SaaSification 2.0 should focus on making sure that 2-5 people can start a new dotcom solution and focus on creating a killer service and not on building up yet another stack of solutions for configuration management, support, billing, etc. If a SaaSification PaaS can shorten the time to launch with months and reduce the needs to operate the solution with several people then startups will see the value. Instead of SaaSification PaaS a good term could be Incubation PaaS, to incubate SaaS solutions. Once the business model and solution is proven, there will be money to move to a custom-build stack but during incubation and crossing-the-chasm enterpreneurs should be able to focus on delivering value to their customers and not on re-inventing the startup wheel.
Cloud Computing is reaching the tipping point. SaaS is on the verge to balloon. Mobile apps are moving to the enterprise as we speak. Small, medium and large companies will need to mobilize their back office systems.
What better a solution can operators offer then a mobile SaaS enablement platform? A platform in the cloud that allows companies to connect in a secure way their back office systems and to expose internal data to third-party mobile SaaS. Hundreds of small software companies can be making specialized mobile SaaS offerings to allow companies to easily “approve travel expenses”, “monitor KPIs on the go”, “remotely reserve a meeting room”, etc.
Unified Back-office Exposure
Companies would find tools to expose internal data sources and back-office systems as web services. Data islands are exposed and protected via technologies like oAuth. User management and security are managed from a central dashboard. Unified web services interfaces can standardize the exposure of different back-office systems, allowing for mobile SaaS applications to work independent from for instance the back-office ERP that is being used.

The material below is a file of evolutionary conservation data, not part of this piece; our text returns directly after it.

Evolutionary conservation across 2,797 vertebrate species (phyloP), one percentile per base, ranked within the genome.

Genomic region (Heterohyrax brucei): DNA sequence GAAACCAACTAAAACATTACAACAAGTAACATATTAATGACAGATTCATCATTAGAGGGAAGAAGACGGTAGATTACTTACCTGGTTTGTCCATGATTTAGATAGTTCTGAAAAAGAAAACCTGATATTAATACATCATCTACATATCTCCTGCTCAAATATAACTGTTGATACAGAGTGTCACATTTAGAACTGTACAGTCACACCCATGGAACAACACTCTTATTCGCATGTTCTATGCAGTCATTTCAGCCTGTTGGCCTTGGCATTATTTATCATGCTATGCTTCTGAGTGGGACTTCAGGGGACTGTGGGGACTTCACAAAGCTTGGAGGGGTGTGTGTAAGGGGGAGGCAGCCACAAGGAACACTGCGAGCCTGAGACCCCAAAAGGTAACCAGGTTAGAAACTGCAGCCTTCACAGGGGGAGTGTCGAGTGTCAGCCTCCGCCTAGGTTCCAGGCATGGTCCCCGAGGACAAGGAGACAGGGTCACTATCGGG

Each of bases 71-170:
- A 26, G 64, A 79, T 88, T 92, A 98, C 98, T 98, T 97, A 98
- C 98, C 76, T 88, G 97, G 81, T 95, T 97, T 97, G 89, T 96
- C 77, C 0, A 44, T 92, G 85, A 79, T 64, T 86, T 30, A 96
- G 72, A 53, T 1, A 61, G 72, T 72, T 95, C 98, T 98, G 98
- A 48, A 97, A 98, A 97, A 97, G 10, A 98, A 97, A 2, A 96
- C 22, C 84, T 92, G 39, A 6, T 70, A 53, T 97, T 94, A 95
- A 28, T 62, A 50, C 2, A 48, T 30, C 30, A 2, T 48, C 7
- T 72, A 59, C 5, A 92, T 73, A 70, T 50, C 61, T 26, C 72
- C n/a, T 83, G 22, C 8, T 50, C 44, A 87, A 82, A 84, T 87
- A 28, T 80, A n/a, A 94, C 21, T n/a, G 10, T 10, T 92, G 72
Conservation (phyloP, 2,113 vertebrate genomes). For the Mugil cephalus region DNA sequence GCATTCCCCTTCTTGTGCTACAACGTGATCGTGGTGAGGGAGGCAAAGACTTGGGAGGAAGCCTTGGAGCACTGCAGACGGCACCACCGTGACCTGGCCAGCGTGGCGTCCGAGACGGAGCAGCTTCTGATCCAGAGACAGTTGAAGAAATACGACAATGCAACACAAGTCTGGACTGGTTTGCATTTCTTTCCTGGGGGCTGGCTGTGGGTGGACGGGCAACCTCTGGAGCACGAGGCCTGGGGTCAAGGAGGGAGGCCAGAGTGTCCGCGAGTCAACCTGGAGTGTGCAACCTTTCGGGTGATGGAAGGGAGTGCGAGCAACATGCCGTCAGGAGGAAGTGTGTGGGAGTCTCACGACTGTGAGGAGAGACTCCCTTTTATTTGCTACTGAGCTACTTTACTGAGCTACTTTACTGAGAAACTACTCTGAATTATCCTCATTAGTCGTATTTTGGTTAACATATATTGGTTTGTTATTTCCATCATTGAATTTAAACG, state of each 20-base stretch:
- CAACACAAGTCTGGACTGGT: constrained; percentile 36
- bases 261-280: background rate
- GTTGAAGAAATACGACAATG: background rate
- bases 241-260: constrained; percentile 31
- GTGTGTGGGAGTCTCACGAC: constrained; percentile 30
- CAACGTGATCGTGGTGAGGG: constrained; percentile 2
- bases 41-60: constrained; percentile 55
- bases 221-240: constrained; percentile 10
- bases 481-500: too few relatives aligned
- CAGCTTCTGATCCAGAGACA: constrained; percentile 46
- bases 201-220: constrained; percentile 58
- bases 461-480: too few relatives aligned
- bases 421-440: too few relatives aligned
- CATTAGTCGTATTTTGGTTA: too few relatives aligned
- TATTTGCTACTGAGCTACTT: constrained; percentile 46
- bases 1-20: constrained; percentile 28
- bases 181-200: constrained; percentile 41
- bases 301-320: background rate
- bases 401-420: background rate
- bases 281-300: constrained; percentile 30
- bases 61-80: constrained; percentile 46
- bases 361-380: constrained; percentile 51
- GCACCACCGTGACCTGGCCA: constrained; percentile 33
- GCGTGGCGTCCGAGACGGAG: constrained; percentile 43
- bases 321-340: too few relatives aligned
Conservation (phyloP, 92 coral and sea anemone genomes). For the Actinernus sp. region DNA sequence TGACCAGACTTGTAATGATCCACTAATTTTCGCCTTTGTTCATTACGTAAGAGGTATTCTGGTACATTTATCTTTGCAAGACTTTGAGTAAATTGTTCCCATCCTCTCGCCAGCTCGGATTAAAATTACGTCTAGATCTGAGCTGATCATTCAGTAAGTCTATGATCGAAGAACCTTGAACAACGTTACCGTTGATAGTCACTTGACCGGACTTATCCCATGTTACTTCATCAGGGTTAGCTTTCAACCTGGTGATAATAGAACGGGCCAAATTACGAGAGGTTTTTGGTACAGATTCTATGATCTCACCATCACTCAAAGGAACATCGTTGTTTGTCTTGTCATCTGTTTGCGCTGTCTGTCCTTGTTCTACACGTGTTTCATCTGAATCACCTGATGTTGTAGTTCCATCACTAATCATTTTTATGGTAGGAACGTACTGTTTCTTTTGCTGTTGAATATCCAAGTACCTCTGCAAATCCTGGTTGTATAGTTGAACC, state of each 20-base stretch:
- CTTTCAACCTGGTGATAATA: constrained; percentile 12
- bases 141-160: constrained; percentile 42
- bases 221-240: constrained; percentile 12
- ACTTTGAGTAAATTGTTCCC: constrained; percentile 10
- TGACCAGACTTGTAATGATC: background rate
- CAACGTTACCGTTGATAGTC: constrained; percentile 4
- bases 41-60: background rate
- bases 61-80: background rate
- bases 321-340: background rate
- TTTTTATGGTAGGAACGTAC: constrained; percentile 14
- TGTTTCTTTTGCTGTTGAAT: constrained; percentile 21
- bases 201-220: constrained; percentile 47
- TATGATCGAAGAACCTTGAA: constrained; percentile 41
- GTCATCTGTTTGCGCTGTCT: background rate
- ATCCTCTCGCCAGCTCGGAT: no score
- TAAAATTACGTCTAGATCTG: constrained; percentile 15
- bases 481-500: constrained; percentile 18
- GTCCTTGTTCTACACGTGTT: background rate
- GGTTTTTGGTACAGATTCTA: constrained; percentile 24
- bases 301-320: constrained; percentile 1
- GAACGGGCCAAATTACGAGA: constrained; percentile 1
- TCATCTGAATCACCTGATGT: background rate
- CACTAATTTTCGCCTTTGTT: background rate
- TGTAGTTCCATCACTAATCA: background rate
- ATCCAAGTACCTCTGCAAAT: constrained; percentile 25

The operator is the perfect companion to expose internal resources via secure communication links.
Developers can find a list of tools that take the repetitive tasks out of creating SaaS. Federated user management, multi-tenancy data store, mobile interface designer, integration frameworks (messaging, web services, oAuth, etc.), virtual application servers, long tail monetizing tools (e.g. subscription management), on-demand call center and CRM tools for support, etc.
Enterprise App Stores
Employees can access enterprise app stores in which they can use mobile SaaS applications, either on subscription basis (hourly, daily, monthly, yearly, etc.) or after one-time purchasing. Everything goes immediately on the cost center of their department after manual or automatic approval and is paid via the enterprise’s telecom invoice.
Long Tail Support
Eco-systems of support organizations, on-demand call centers, online trainings and certification programs, etc. can all make sure that enterprises get the support they need.
Show me the money
Operators can charge for sign-up or listing fees, get revenue shares from mobile app sales and support subscriptions, etc. Developers can move solutions from public app stores to enterprise app stores and charge instead of €0.79, several (tens of) euros as a one-time or subscription fee. Software would no longer have to be purchased by IT but can be “used when needed” and only paid for when it really solves a business problem. Also end-users would be able to use the software they really need and not have to wait for a corporate policy update.